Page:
Cholesterol is a waxy, fat-like substance that’s found in all the cells in your body. It’s not inherently “bad.” In fact, your body needs it to build cells. But too much cholesterol can cause health problems, especially cardiovascular problems, typically heart attack and stroke. Cholesterol has two sources, one is produced from the liver, the other is absorbed from food. Cholesterol is transported in the blood by lipoprotein – a transport medium. Hence there are two concepts, LDL Cholesterol and HDL Cholesterol. This article will help you distinguish these 2 concepts.
What are LDL and HDL cholesterol?
LDL (low-density lipoprotein): “bad” cholesterol, makes up most of your body’s cholesterol. When too much LDL cholesterol in the blood, it will accumulate in the walls of blood vessels, causing plaque. Atherosclerosis gradually narrows causing blood vessel blockage, leading to life-threatening diseases such as myocardial infarction, stroke, …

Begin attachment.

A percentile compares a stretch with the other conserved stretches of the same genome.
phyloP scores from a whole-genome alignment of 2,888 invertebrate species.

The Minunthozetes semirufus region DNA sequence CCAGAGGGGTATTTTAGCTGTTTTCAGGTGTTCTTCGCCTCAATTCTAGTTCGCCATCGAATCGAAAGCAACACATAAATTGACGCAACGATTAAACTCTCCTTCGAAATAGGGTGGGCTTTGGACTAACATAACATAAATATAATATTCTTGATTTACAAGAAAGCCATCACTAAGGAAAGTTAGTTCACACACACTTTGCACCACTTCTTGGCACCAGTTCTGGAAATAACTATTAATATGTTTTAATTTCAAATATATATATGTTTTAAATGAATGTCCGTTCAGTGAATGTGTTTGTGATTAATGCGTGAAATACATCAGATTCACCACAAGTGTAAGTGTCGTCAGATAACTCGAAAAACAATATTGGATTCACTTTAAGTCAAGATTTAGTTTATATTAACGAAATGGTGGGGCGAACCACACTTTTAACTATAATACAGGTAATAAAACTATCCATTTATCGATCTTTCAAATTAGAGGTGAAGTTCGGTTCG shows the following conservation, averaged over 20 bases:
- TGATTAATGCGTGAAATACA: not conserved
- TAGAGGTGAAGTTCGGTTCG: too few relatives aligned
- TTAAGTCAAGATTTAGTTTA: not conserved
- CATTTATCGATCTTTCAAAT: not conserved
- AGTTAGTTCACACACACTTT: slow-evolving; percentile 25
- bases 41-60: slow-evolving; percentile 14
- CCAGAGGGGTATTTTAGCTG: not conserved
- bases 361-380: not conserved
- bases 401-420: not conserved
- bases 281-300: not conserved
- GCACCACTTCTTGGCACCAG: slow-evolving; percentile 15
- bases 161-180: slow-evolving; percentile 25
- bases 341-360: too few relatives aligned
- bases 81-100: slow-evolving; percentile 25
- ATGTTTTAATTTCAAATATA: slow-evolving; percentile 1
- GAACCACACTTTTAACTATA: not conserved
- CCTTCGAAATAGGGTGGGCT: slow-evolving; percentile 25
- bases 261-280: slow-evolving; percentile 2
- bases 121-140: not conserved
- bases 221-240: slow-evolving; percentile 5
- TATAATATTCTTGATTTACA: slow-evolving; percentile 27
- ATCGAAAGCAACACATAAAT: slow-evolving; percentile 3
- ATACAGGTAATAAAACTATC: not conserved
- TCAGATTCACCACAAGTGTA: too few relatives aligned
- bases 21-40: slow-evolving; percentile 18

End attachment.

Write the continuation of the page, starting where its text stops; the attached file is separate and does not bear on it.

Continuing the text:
HDL (high-density lipoprotein): “good” cholesterol, accounts for about 1/4 – 1/3 of the total cholesterol in the blood, which is said to be good because it transports cholesterol and carries it back to the liver. The liver then flushes it from the body. High levels of HDL cholesterol can lower your risk of heart disease and stroke.
The main difference between HDL and LDL is: HDL is “good cholesterol”, and LDL is “bad cholesterol”. When your body has too much LDL cholesterol, it can build up on the walls of your blood vessels. This buildup is called “plaque.” As your blood vessels build up plaque over time, the insides of the vessels narrow. This narrowing blocks blood flow to and from your heart and other organs. When blood flow to the heart is blocked, it can cause angina (chest pain) or a heart attack.
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